Ambassador Satish Chandra detailed the main features of India’s nuclear doctrine and the circumstances under which it was formulated. India had no choice but to conduct nuclear tests as Asia was awash with nuclear weapons and as there was blatant Sino- Pak nuclear collusion.

India’s nuclear doctrine was formulated in restrained terms in keeping with its traditional behaviour as a mature and responsible state. The term “credible minimum deterrent” signalled that India’s nuclear weapons program was modest and defensive in nature. The concepts of “No first use” and “Non use” of nuclear weapons against non nuclear weapon states lent credence to India’s non threatening posture. The commitment to civilian control, to eschewing exports which could contribute to proliferation and to a continuity of its traditional approach to nuclear disarmament was reflective of its being a responsible state.

Clearly, India envisaged its nuclear weapons as only a deterrent merely for defensive purposes and not as a means to threaten others, that it was not interested in building up a huge arsenal and that it would not engage in an arms race. However, should it be attacked with nuclear weapons, nuclear retaliation would be “massive” and designed to inflict “unacceptable damage.”
He mentioned that the prerequisites for the credibility of our deterrent in the context of our nuclear doctrine may be listed as follows:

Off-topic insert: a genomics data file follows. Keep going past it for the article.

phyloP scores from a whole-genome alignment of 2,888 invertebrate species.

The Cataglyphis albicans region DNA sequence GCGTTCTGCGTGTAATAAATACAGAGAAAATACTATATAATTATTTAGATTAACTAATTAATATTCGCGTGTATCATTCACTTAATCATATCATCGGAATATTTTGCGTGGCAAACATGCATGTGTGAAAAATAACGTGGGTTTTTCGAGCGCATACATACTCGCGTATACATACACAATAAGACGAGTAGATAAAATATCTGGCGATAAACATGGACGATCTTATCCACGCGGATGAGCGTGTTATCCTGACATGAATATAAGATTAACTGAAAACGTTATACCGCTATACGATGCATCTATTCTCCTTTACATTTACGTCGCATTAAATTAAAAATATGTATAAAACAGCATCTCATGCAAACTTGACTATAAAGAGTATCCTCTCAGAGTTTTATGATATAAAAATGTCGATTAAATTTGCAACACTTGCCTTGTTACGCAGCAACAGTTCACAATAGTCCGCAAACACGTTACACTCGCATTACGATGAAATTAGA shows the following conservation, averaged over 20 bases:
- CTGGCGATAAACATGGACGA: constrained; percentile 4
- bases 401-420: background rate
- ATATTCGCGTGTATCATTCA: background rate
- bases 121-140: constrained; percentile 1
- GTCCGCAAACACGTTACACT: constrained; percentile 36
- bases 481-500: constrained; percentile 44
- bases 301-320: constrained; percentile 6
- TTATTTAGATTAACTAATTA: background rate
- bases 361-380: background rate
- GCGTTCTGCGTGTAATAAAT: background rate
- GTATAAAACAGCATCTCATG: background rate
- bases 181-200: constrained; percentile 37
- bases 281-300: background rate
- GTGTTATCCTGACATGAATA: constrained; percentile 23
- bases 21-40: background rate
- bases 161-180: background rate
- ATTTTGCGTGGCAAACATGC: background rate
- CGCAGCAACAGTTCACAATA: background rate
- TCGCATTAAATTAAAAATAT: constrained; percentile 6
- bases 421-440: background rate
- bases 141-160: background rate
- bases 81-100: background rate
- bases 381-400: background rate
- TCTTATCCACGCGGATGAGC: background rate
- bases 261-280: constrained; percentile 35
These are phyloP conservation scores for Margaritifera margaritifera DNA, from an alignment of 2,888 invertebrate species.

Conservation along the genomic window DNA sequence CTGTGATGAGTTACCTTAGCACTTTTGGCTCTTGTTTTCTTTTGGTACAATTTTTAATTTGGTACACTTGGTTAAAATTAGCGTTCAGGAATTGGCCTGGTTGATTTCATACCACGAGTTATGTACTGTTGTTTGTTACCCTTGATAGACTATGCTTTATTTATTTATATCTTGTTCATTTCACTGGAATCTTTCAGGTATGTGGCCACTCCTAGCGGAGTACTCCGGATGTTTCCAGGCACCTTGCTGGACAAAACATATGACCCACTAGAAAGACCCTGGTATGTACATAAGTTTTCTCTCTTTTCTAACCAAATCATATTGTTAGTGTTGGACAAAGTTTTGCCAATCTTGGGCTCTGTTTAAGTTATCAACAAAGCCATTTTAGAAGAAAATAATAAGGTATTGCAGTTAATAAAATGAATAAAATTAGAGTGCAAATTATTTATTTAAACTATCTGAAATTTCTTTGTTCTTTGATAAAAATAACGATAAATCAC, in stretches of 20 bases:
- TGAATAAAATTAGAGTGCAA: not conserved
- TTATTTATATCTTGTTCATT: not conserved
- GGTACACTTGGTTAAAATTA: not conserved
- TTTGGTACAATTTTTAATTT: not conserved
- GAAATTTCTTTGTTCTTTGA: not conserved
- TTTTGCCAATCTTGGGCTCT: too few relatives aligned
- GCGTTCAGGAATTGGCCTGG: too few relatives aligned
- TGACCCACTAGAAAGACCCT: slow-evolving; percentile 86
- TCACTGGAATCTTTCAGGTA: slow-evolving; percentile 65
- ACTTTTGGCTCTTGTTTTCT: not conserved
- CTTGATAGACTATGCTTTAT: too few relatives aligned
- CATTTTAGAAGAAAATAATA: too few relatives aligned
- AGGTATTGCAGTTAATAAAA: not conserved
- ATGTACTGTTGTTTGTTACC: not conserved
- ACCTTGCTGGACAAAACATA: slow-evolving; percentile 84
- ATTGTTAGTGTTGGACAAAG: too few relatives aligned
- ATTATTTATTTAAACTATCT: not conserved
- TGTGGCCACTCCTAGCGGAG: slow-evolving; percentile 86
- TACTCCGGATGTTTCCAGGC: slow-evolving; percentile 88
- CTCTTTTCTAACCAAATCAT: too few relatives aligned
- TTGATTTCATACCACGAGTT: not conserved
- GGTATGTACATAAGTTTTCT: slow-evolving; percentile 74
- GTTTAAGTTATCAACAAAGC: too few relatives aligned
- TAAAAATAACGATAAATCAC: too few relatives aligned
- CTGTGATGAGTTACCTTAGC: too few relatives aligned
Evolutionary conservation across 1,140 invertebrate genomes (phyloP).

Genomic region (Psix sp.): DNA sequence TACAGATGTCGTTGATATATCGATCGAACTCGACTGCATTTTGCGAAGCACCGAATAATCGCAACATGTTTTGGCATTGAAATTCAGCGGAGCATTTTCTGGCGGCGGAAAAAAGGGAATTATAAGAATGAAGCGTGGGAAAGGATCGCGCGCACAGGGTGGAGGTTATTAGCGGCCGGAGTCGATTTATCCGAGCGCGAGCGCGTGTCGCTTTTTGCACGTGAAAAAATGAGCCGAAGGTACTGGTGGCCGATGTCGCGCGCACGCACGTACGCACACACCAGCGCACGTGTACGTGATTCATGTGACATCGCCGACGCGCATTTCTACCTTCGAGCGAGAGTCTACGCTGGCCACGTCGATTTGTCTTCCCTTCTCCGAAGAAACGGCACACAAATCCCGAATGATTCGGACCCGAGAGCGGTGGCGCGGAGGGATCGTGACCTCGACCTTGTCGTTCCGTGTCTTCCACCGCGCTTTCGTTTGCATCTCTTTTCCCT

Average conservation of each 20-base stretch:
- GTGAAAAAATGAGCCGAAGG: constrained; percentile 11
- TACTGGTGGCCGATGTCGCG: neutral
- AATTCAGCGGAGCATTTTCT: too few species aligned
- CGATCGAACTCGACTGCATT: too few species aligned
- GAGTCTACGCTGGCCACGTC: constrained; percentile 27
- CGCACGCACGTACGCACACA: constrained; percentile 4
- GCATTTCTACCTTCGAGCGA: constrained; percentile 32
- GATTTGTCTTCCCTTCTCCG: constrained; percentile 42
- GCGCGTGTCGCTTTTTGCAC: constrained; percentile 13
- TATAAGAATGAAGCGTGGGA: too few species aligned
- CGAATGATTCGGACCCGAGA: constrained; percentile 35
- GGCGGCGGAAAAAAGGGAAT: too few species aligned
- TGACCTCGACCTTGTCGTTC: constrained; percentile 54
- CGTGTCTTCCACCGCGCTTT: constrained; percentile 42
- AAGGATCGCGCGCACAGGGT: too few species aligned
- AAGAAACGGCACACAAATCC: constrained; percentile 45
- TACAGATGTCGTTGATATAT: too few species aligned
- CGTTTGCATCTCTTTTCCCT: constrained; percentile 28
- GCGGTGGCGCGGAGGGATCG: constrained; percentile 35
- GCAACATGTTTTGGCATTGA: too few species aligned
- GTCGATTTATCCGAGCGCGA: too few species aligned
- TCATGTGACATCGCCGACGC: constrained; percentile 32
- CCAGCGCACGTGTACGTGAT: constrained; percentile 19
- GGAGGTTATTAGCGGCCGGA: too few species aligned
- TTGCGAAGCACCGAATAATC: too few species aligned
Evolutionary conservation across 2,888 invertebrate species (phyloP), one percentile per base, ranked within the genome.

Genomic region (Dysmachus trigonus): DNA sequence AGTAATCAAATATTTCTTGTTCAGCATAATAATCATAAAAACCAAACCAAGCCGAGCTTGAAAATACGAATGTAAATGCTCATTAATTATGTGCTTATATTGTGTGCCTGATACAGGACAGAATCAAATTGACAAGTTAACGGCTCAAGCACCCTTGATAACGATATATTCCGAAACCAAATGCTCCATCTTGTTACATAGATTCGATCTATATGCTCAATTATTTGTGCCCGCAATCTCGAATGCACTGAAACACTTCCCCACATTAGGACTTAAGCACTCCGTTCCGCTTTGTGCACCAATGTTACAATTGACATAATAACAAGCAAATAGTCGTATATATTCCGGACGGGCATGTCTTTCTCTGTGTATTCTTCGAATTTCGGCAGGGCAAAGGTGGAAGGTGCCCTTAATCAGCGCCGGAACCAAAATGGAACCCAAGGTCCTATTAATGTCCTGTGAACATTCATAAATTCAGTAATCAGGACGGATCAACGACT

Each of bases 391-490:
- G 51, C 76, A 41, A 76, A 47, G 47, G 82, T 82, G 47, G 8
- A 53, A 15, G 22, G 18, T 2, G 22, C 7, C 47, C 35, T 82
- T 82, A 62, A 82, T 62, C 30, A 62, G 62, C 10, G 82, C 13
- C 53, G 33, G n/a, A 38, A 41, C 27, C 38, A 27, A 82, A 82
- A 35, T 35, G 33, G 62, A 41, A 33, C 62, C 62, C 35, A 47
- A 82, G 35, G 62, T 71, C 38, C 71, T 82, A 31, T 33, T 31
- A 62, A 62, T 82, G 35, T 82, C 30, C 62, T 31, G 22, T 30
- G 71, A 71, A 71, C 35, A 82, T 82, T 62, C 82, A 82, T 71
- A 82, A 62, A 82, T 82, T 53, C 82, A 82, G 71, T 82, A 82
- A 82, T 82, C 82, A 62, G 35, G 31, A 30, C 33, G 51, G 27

• Sufficient and Survivable nuclear forces both in terms of warheads and means of delivery able to inflict unacceptable damage;
  • Nuclear Forces must be operationally prepared at all times;
  • Effective Intelligence and Early Warning Capabilities;
  • A Robust Command and Control System;
  • The Will to Employ Nuclear Forces;
  • Communication of Deterrence Capability.
He pointed out that any effort to develop tactical weapons as a response to Pakistan’s development of tactical weapons would be counterproductive for the following reasons:
  1. It would embolden Pakistan to use such weapons as it would remove the certainty of a “massive” attack;
  2. It would enormously complicate our command and control responsibilities and enhance the costs thereof;
  3. It would defeat the purpose of our conventional force thrusts by their neutralization through Pakistan’s tactical nuclear attacks;
  4. It would encourage foreign interference.


Brig Gurmeet Kanwal expressed doubts whether Pakistan has actually been successful in miniaturizing the Nasr based TNWs or are they simply a showcase weapon. Even if Pakistan is successful in fielding TNWs, given their low yield, such weapons will have a very limited damage potential. Brig Kanwal advocated that future wars would be limited but the Armed Forces must remain prepared for the full spectrum of conflict.

Various scenarios of conflict under a nuclear shadow were discussed. There was unanimous view among the participants that the capability or credibility of India’s nuclear doctrine is not in doubt but we must enhance our means to effectively signal the same to our adversaries.